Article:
ALEX BRUMMER: In emergencies governments must spend big – think of what £70bn spent on furlough could do for power generation and net zero
- Case for more nuclear in the UK is irrevocable
- Wind power never going to be ultimate solution to Britain’s energy needs
- Public’s love of electric cars means demand for electricity likely to increase
Emmanuel Macron’s hold on the French presidency is seriously under threat as far-Right candidate Marine Le Pen hammers away at the cost of living crisis.
Macron has spent much of the campaign portraying himself as the super-statesman in the Ukraine crisis, while Le Pen’s National Rally party (she has distanced herself from her father Jean-Marie Le Pen’s hateful views) focuses on pocket book issues.
The reality is that when it comes to the inflationary burst caused by the tripling of market prices for natural gas and above- $100-a-barrel oil, France is among the best inoculated of the Group of Seven nations.
Looking ahead: Boris Johnson’s embrace of new nuclear will hopefully create some momentum around the atomic option
The warm embrace of nuclear power, which has required the occasional refinancing of Electricite de France (EDF), means that if all the atomic stations are up and running France is able to generate 70.6 per cent of its electricity from this source.
Another consequence is that French inflation, while on the rise at a projected 4.5 per cent in March, is around half that in the UK.
The case for more nuclear in the UK is irrevocable. As attractive as wind power is, and more aggressive targets for offshore generation must be a good thing, it is never going to be the ultimate solution to Britain’s energy needs. As we have learnt this year, climate change may cause the wind to blow more fiercely, but technology for capturing and storing electrical power using fuel cells is some way off.
Moreover, as the most recent motor sales data shows, the public’s new love affair with electric cars means that demand for electricity is likely to increase exponentially.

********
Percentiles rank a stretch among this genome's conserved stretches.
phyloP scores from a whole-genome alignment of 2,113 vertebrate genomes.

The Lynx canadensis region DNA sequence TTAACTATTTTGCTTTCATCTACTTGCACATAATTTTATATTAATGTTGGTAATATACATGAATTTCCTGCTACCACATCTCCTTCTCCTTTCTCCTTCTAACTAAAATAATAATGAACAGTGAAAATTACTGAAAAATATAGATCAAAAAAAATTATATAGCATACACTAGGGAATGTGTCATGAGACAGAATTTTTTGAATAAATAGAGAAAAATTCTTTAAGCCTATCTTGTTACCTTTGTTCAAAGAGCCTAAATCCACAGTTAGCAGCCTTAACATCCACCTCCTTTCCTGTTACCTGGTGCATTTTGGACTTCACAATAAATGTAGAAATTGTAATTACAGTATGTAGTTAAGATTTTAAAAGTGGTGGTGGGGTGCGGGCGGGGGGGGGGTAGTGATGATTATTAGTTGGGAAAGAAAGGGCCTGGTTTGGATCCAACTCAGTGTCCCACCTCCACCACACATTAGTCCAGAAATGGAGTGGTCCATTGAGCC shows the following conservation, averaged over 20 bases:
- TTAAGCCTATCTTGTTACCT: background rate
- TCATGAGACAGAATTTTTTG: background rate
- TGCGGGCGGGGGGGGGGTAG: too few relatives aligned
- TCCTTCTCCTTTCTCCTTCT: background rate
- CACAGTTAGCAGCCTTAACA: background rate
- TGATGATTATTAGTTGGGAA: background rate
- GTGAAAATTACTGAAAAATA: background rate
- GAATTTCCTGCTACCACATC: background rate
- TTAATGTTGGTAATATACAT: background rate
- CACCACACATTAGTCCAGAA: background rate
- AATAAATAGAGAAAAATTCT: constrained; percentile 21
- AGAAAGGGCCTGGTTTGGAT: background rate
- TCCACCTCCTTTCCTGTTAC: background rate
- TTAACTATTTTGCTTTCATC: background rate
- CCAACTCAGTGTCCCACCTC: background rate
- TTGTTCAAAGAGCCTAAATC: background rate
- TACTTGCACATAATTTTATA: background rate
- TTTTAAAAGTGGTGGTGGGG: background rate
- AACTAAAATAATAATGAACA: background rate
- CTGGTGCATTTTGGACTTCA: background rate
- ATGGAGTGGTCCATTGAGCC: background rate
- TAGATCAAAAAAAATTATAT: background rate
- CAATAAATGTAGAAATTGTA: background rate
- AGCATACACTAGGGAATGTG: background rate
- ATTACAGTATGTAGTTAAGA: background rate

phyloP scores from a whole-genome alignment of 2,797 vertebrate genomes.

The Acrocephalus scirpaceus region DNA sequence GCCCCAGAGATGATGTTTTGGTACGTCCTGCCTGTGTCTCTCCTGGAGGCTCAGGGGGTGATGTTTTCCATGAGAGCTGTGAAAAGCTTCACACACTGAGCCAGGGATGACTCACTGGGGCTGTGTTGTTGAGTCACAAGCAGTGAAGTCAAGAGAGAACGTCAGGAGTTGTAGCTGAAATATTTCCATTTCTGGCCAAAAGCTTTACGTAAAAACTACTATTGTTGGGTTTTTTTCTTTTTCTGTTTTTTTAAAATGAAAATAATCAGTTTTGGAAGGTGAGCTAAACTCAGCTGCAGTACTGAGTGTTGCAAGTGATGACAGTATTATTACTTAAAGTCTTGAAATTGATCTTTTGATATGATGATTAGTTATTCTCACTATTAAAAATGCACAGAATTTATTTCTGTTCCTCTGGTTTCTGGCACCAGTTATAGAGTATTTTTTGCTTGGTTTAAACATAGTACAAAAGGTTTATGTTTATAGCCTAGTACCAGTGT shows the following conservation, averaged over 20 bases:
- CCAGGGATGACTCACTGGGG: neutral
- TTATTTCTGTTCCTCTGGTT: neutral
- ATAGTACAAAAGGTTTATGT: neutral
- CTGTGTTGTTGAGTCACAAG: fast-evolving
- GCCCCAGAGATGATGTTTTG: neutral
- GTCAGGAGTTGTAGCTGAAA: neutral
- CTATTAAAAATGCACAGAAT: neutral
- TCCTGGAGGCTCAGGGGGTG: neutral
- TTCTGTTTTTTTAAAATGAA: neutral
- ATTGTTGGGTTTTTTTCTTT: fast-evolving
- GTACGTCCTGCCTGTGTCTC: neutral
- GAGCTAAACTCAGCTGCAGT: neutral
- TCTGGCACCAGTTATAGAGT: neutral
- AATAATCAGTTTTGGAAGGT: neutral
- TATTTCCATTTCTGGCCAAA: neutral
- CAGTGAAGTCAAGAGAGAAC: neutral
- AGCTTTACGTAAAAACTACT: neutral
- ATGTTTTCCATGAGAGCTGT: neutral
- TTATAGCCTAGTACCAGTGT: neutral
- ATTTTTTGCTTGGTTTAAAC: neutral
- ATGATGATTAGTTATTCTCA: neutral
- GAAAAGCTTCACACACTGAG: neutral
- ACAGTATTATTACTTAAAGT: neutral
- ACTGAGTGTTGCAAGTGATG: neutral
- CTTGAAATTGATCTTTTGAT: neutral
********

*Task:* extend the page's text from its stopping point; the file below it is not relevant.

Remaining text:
Boris Johnson’s embrace of new nuclear, as outlined in the energy security strategy, will hopefully create some momentum around the atomic option.
Indeed, the bigger the baseload the less dependent the UK will be on imported carbon-emitting energy sources.
And even though the new super-nuclear plant being built by EDF at Hinkley Point in Somerset is a triumph of engineering and reasonably on schedule, it will not, at best, be on line until 2026-27.
By then several of Britain’s older plants will no longer be serviceable.
At present nuclear is not a short-term answer to anything.
The biggest obstacle is finance, and successive governments, reaching back to Tony Blair’s, have struggled to bring in private sector funding.
Hinkley is only possible because EDF and Chinese investors have backed the project and George Osborne offered a strike price for eventual output, which at the time – but no longer – looked incredibly generous.
Johnson has put £100m behind the clock at £20billion Sizewell C, and following the decision to wave goodbye to China may yet have to put in far more.
The objective is to attract private sector investors beyond EDF by using what is known as a Regulated Asset Model. This essentially provides investors with a dividend income while the plant is being built.
The Prime Minister is also super-enthusiastic for the Rolls-Royce small modular reactors based on tech currently used to power submarines.
But there are formidable obstacles. Planning permission is a nightmare, even if existing nuclear sites, such as Hartlepool, are adapted. And there is little public discussion of waste storage and decommissioning costs.
What is needed is a similar focus to that applied by the Americans at Los Alamos in the Second World War and to learn a lesson of Covid.
In emergencies governments must be prepared to spend big. Think of what the £70billion spent on furlough could do for power generation and the net zero targets.
There is no greater advocate of the High Street or shopping centre in Britain, Europe or the US than George Weston, the chief executive of ABF, which owns fast-fashion giant Primark.
Its retail model works because it doesn’t have to worry about the complex logistics and delivery cost of online.
Primark is finally recognising that it needs a digital shop window to the world and the retailer’s new website seeks to provide easy access for customers to information about what is available at what price, in what size and with what level of sustainability.
New post-Covid habits have become hard wired, and when I visited the new site the immediate reaction was to wonder where the ‘add to basket’ function was buried.
How long before Primark asks itself the same question?